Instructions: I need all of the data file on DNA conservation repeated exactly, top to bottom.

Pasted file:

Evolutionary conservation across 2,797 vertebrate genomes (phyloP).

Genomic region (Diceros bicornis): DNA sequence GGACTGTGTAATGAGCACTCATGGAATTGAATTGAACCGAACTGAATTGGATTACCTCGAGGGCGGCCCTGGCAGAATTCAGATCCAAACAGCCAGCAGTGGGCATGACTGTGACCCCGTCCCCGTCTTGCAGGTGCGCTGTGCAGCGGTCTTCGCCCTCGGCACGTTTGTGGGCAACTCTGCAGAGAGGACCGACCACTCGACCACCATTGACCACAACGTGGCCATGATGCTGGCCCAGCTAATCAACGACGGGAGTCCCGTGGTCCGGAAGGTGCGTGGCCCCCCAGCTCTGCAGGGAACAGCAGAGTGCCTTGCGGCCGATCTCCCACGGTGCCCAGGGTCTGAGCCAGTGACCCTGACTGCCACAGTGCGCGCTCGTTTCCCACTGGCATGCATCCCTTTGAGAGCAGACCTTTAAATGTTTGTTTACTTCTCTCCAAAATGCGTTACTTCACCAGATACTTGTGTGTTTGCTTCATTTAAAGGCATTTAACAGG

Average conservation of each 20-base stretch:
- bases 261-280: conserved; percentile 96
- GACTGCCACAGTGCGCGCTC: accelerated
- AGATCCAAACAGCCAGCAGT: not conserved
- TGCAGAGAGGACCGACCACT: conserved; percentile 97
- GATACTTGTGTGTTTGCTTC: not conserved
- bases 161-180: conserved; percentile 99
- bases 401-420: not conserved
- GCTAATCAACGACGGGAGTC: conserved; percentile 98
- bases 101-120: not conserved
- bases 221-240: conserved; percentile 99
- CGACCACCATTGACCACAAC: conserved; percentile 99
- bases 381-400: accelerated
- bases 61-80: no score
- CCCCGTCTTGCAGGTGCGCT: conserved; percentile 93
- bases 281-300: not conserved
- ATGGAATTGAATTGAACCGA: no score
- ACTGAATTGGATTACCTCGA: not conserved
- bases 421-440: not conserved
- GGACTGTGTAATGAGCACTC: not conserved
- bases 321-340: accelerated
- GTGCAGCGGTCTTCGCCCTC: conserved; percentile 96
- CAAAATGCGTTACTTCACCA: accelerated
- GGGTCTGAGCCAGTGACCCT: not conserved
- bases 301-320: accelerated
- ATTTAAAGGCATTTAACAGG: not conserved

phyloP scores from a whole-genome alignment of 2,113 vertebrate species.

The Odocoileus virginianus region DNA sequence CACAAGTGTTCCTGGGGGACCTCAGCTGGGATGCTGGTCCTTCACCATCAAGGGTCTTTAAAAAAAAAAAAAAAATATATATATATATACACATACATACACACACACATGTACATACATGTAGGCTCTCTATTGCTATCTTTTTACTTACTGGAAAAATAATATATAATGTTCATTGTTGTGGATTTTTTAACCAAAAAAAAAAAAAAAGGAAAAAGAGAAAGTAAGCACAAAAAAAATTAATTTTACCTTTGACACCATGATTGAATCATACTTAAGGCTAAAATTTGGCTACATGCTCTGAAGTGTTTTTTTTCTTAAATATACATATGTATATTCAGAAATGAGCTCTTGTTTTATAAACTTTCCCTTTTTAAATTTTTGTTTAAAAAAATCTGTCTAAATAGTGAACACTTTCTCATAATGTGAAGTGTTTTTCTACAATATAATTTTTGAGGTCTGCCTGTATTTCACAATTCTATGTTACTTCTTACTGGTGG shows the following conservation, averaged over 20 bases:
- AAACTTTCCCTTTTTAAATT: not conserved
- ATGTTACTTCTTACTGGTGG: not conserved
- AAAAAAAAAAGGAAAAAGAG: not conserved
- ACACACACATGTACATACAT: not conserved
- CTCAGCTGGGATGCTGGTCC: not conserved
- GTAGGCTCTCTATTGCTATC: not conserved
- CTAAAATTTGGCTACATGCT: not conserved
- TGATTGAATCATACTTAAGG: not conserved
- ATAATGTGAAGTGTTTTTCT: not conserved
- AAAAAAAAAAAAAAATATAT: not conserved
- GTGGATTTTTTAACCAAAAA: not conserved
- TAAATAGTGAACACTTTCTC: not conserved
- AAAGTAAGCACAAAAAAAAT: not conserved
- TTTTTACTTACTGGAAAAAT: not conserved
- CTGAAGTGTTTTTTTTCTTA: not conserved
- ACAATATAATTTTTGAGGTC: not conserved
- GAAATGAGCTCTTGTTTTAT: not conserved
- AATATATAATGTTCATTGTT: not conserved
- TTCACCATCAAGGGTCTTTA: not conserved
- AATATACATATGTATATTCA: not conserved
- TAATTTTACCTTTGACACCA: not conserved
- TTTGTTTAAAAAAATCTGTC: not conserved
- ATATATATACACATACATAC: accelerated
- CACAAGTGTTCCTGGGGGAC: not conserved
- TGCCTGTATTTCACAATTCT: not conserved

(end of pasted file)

Evolutionary conservation across 2,797 vertebrate genomes (phyloP).

Genomic region (Diceros bicornis): DNA sequence GGACTGTGTAATGAGCACTCATGGAATTGAATTGAACCGAACTGAATTGGATTACCTCGAGGGCGGCCCTGGCAGAATTCAGATCCAAACAGCCAGCAGTGGGCATGACTGTGACCCCGTCCCCGTCTTGCAGGTGCGCTGTGCAGCGGTCTTCGCCCTCGGCACGTTTGTGGGCAACTCTGCAGAGAGGACCGACCACTCGACCACCATTGACCACAACGTGGCCATGATGCTGGCCCAGCTAATCAACGACGGGAGTCCCGTGGTCCGGAAGGTGCGTGGCCCCCCAGCTCTGCAGGGAACAGCAGAGTGCCTTGCGGCCGATCTCCCACGGTGCCCAGGGTCTGAGCCAGTGACCCTGACTGCCACAGTGCGCGCTCGTTTCCCACTGGCATGCATCCCTTTGAGAGCAGACCTTTAAATGTTTGTTTACTTCTCTCCAAAATGCGTTACTTCACCAGATACTTGTGTGTTTGCTTCATTTAAAGGCATTTAACAGG

Average conservation of each 20-base stretch:
- bases 261-280: conserved; percentile 96
- GACTGCCACAGTGCGCGCTC: accelerated
- AGATCCAAACAGCCAGCAGT: not conserved
- TGCAGAGAGGACCGACCACT: conserved; percentile 97
- GATACTTGTGTGTTTGCTTC: not conserved
- bases 161-180: conserved; percentile 99
- bases 401-420: not conserved
- GCTAATCAACGACGGGAGTC: conserved; percentile 98
- bases 101-120: not conserved
- bases 221-240: conserved; percentile 99
- CGACCACCATTGACCACAAC: conserved; percentile 99
- bases 381-400: accelerated
- bases 61-80: no score
- CCCCGTCTTGCAGGTGCGCT: conserved; percentile 93
- bases 281-300: not conserved
- ATGGAATTGAATTGAACCGA: no score
- ACTGAATTGGATTACCTCGA: not conserved
- bases 421-440: not conserved
- GGACTGTGTAATGAGCACTC: not conserved
- bases 321-340: accelerated
- GTGCAGCGGTCTTCGCCCTC: conserved; percentile 96
- CAAAATGCGTTACTTCACCA: accelerated
- GGGTCTGAGCCAGTGACCCT: not conserved
- bases 301-320: accelerated
- ATTTAAAGGCATTTAACAGG: not conserved

phyloP scores from a whole-genome alignment of 2,113 vertebrate species.

The Odocoileus virginianus region DNA sequence CACAAGTGTTCCTGGGGGACCTCAGCTGGGATGCTGGTCCTTCACCATCAAGGGTCTTTAAAAAAAAAAAAAAAATATATATATATATACACATACATACACACACACATGTACATACATGTAGGCTCTCTATTGCTATCTTTTTACTTACTGGAAAAATAATATATAATGTTCATTGTTGTGGATTTTTTAACCAAAAAAAAAAAAAAAGGAAAAAGAGAAAGTAAGCACAAAAAAAATTAATTTTACCTTTGACACCATGATTGAATCATACTTAAGGCTAAAATTTGGCTACATGCTCTGAAGTGTTTTTTTTCTTAAATATACATATGTATATTCAGAAATGAGCTCTTGTTTTATAAACTTTCCCTTTTTAAATTTTTGTTTAAAAAAATCTGTCTAAATAGTGAACACTTTCTCATAATGTGAAGTGTTTTTCTACAATATAATTTTTGAGGTCTGCCTGTATTTCACAATTCTATGTTACTTCTTACTGGTGG shows the following conservation, averaged over 20 bases:
- AAACTTTCCCTTTTTAAATT: not conserved
- ATGTTACTTCTTACTGGTGG: not conserved
- AAAAAAAAAAGGAAAAAGAG: not conserved
- ACACACACATGTACATACAT: not conserved
- CTCAGCTGGGATGCTGGTCC: not conserved
- GTAGGCTCTCTATTGCTATC: not conserved
- CTAAAATTTGGCTACATGCT: not conserved
- TGATTGAATCATACTTAAGG: not conserved
- ATAATGTGAAGTGTTTTTCT: not conserved
- AAAAAAAAAAAAAAATATAT: not conserved
- GTGGATTTTTTAACCAAAAA: not conserved
- TAAATAGTGAACACTTTCTC: not conserved
- AAAGTAAGCACAAAAAAAAT: not conserved
- TTTTTACTTACTGGAAAAAT: not conserved
- CTGAAGTGTTTTTTTTCTTA: not conserved
- ACAATATAATTTTTGAGGTC: not conserved
- GAAATGAGCTCTTGTTTTAT: not conserved
- AATATATAATGTTCATTGTT: not conserved
- TTCACCATCAAGGGTCTTTA: not conserved
- AATATACATATGTATATTCA: not conserved
- TAATTTTACCTTTGACACCA: not conserved
- TTTGTTTAAAAAAATCTGTC: not conserved
- ATATATATACACATACATAC: accelerated
- CACAAGTGTTCCTGGGGGAC: not conserved
- TGCCTGTATTTCACAATTCT: not conserved